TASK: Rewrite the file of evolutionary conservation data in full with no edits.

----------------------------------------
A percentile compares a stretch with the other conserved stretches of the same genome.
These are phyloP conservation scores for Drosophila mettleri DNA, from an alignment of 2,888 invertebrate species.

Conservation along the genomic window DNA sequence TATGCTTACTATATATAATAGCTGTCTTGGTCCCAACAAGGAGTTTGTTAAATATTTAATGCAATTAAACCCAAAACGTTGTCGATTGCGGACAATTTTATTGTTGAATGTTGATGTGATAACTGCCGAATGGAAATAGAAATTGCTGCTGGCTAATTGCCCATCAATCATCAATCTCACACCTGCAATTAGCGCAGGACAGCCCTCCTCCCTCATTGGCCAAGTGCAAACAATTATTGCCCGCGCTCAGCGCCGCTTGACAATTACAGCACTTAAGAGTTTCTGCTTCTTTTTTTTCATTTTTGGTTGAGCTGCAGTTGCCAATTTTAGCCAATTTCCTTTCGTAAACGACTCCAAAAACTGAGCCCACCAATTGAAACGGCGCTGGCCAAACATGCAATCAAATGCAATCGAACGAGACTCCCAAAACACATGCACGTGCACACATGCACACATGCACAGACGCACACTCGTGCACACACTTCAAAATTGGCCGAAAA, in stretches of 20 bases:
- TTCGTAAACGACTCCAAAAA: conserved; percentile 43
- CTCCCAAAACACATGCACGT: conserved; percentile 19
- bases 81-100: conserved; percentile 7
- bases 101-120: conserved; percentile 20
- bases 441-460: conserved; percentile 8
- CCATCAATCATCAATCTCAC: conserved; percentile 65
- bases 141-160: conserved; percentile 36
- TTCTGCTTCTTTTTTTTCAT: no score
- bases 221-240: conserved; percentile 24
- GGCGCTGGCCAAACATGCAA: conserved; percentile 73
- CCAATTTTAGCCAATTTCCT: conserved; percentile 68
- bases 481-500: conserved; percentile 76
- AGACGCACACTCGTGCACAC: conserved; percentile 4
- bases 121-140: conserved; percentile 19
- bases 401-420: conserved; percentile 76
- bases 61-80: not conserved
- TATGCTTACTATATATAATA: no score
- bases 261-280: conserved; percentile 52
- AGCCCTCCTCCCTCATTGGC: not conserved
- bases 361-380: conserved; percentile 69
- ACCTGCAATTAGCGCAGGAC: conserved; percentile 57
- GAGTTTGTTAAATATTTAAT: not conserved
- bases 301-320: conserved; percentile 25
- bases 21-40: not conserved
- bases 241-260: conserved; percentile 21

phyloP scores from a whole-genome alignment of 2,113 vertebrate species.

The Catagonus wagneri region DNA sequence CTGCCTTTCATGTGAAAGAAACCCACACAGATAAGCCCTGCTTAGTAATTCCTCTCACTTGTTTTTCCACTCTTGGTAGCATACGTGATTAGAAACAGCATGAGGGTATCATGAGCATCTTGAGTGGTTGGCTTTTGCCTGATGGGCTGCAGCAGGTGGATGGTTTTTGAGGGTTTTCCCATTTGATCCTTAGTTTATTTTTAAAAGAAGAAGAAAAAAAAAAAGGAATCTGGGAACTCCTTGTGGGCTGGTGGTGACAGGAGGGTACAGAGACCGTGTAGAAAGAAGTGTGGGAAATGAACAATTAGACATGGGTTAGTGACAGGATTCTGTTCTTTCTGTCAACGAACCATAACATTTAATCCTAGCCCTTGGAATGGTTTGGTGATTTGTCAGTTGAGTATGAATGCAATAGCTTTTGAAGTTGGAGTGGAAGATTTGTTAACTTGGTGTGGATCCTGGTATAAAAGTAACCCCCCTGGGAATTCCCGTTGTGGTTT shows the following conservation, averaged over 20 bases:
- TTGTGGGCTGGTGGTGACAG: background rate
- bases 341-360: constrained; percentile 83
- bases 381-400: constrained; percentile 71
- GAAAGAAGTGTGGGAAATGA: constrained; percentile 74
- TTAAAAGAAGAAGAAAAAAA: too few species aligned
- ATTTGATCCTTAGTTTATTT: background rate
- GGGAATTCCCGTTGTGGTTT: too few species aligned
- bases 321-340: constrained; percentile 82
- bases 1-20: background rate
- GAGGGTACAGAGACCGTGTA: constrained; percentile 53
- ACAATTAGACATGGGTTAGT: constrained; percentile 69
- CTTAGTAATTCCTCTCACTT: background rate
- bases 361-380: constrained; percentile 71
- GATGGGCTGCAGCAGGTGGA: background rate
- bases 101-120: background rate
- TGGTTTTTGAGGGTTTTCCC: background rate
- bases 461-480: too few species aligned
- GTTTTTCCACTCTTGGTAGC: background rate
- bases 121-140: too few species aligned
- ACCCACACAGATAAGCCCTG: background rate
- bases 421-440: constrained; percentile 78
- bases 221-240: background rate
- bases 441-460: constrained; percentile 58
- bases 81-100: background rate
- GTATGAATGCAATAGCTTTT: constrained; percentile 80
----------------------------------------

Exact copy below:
A percentile compares a stretch with the other conserved stretches of the same genome.
These are phyloP conservation scores for Drosophila mettleri DNA, from an alignment of 2,888 invertebrate species.

Conservation along the genomic window DNA sequence TATGCTTACTATATATAATAGCTGTCTTGGTCCCAACAAGGAGTTTGTTAAATATTTAATGCAATTAAACCCAAAACGTTGTCGATTGCGGACAATTTTATTGTTGAATGTTGATGTGATAACTGCCGAATGGAAATAGAAATTGCTGCTGGCTAATTGCCCATCAATCATCAATCTCACACCTGCAATTAGCGCAGGACAGCCCTCCTCCCTCATTGGCCAAGTGCAAACAATTATTGCCCGCGCTCAGCGCCGCTTGACAATTACAGCACTTAAGAGTTTCTGCTTCTTTTTTTTCATTTTTGGTTGAGCTGCAGTTGCCAATTTTAGCCAATTTCCTTTCGTAAACGACTCCAAAAACTGAGCCCACCAATTGAAACGGCGCTGGCCAAACATGCAATCAAATGCAATCGAACGAGACTCCCAAAACACATGCACGTGCACACATGCACACATGCACAGACGCACACTCGTGCACACACTTCAAAATTGGCCGAAAA, in stretches of 20 bases:
- TTCGTAAACGACTCCAAAAA: conserved; percentile 43
- CTCCCAAAACACATGCACGT: conserved; percentile 19
- bases 81-100: conserved; percentile 7
- bases 101-120: conserved; percentile 20
- bases 441-460: conserved; percentile 8
- CCATCAATCATCAATCTCAC: conserved; percentile 65
- bases 141-160: conserved; percentile 36
- TTCTGCTTCTTTTTTTTCAT: no score
- bases 221-240: conserved; percentile 24
- GGCGCTGGCCAAACATGCAA: conserved; percentile 73
- CCAATTTTAGCCAATTTCCT: conserved; percentile 68
- bases 481-500: conserved; percentile 76
- AGACGCACACTCGTGCACAC: conserved; percentile 4
- bases 121-140: conserved; percentile 19
- bases 401-420: conserved; percentile 76
- bases 61-80: not conserved
- TATGCTTACTATATATAATA: no score
- bases 261-280: conserved; percentile 52
- AGCCCTCCTCCCTCATTGGC: not conserved
- bases 361-380: conserved; percentile 69
- ACCTGCAATTAGCGCAGGAC: conserved; percentile 57
- GAGTTTGTTAAATATTTAAT: not conserved
- bases 301-320: conserved; percentile 25
- bases 21-40: not conserved
- bases 241-260: conserved; percentile 21

phyloP scores from a whole-genome alignment of 2,113 vertebrate species.

The Catagonus wagneri region DNA sequence CTGCCTTTCATGTGAAAGAAACCCACACAGATAAGCCCTGCTTAGTAATTCCTCTCACTTGTTTTTCCACTCTTGGTAGCATACGTGATTAGAAACAGCATGAGGGTATCATGAGCATCTTGAGTGGTTGGCTTTTGCCTGATGGGCTGCAGCAGGTGGATGGTTTTTGAGGGTTTTCCCATTTGATCCTTAGTTTATTTTTAAAAGAAGAAGAAAAAAAAAAAGGAATCTGGGAACTCCTTGTGGGCTGGTGGTGACAGGAGGGTACAGAGACCGTGTAGAAAGAAGTGTGGGAAATGAACAATTAGACATGGGTTAGTGACAGGATTCTGTTCTTTCTGTCAACGAACCATAACATTTAATCCTAGCCCTTGGAATGGTTTGGTGATTTGTCAGTTGAGTATGAATGCAATAGCTTTTGAAGTTGGAGTGGAAGATTTGTTAACTTGGTGTGGATCCTGGTATAAAAGTAACCCCCCTGGGAATTCCCGTTGTGGTTT shows the following conservation, averaged over 20 bases:
- TTGTGGGCTGGTGGTGACAG: background rate
- bases 341-360: constrained; percentile 83
- bases 381-400: constrained; percentile 71
- GAAAGAAGTGTGGGAAATGA: constrained; percentile 74
- TTAAAAGAAGAAGAAAAAAA: too few species aligned
- ATTTGATCCTTAGTTTATTT: background rate
- GGGAATTCCCGTTGTGGTTT: too few species aligned
- bases 321-340: constrained; percentile 82
- bases 1-20: background rate
- GAGGGTACAGAGACCGTGTA: constrained; percentile 53
- ACAATTAGACATGGGTTAGT: constrained; percentile 69
- CTTAGTAATTCCTCTCACTT: background rate
- bases 361-380: constrained; percentile 71
- GATGGGCTGCAGCAGGTGGA: background rate
- bases 101-120: background rate
- TGGTTTTTGAGGGTTTTCCC: background rate
- bases 461-480: too few species aligned
- GTTTTTCCACTCTTGGTAGC: background rate
- bases 121-140: too few species aligned
- ACCCACACAGATAAGCCCTG: background rate
- bases 421-440: constrained; percentile 78
- bases 221-240: background rate
- bases 441-460: constrained; percentile 58
- bases 81-100: background rate
- GTATGAATGCAATAGCTTTT: constrained; percentile 80